Built of native rock, a historic schoolhouse offering native crafts
Growing from an abandoned school building just a few short years ago to the vibrant center of the community today, Stecoah Valley Cultural Arts Center now offers over 20 programs to approximately 10,000 people annually. Located near Robbinsville and the Cherokee tribal community of Snowbird, the center brings music to the mountains through the summer performing arts series An Appalachian Evening, as well as the Annual Harvest Festival and other events.
The Stecoah Valley Cultural Arts Center is housed in the old Stecoah School building, which was built of native rock with the skill and labor of local community members. The school and its students were photographed on the dedication day ceremony in 1926. That panoramic photograph is now reproduced in an 18-foot mural overlooking the historic auditorium.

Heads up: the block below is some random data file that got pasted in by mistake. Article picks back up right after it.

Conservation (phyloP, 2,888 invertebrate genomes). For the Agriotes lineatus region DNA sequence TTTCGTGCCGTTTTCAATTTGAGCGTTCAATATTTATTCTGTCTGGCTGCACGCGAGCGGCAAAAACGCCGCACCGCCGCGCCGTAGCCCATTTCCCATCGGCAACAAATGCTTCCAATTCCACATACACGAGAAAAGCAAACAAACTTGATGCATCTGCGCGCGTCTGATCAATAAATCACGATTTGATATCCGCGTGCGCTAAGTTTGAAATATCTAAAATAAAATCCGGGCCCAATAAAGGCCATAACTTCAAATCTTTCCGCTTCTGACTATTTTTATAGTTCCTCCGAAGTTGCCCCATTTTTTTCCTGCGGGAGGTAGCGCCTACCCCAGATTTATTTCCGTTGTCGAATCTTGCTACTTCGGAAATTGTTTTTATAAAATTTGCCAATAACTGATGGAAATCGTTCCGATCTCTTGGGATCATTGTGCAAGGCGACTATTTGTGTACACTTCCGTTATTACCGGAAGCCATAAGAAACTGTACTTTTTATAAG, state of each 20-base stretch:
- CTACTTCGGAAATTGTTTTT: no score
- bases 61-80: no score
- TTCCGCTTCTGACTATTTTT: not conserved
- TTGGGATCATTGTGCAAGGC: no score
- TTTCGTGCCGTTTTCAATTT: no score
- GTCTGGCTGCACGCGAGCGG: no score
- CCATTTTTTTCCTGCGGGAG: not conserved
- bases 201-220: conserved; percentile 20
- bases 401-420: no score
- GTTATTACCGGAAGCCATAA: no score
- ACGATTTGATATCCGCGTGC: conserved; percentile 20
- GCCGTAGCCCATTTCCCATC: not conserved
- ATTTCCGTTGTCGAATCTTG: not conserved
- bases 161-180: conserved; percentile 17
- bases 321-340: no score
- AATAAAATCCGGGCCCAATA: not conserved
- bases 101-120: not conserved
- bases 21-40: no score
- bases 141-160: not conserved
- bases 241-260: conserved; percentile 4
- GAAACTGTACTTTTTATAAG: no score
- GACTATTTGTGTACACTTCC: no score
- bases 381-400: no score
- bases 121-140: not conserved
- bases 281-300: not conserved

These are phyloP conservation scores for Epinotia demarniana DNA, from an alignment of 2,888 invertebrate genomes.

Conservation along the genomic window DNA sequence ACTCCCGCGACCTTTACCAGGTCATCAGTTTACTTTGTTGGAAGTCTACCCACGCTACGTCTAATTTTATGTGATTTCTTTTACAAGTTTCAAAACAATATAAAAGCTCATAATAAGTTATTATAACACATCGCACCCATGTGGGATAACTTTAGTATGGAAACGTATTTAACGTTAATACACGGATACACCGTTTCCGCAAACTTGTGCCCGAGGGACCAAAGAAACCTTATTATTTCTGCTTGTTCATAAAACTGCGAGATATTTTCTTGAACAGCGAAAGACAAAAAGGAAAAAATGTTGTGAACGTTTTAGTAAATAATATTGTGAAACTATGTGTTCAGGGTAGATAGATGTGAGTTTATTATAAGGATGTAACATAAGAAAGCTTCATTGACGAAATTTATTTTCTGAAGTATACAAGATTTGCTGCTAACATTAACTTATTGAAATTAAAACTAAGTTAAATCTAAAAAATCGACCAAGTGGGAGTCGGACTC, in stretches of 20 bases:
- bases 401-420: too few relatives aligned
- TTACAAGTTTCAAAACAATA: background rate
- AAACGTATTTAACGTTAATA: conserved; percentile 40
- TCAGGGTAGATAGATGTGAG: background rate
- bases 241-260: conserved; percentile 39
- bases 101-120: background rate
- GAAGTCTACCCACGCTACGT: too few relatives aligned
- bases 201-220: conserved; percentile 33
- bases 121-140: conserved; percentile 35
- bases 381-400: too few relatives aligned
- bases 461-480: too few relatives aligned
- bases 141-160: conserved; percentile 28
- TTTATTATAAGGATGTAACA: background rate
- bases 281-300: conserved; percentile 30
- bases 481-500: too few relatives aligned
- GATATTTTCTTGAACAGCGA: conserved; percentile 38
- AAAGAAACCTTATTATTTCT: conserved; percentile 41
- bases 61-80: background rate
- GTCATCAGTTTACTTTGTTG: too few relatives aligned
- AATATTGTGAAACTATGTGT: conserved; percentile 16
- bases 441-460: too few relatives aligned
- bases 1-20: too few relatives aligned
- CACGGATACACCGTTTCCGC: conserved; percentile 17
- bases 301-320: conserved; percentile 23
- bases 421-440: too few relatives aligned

The Center is home to the Stecoah Artisans Gallery & Guild, a regional artists gallery featuring a variety of original artworks and fine crafts, the Stecoah Valley Food Ventures culinary co-op, and the Stecoah Textile Studio, which offers classes year round. It is also the starting point for the Stecoah Drive-About Tour and home to the Courtyard of the Cherokee.
The school building houses a “Cherokee in Stecoah Valley” exhibit devoted to the heritage of local Cherokee families. The name Stecoah comes from the Cherokee language. The term “Usdi Gohi,” meaning “little place” was applied to many places by the Cherokee, but here the words became “Stecoah” and the name stuck.
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Listen to a Living Traditions Moment about Stecoah and Graham County’s rich history.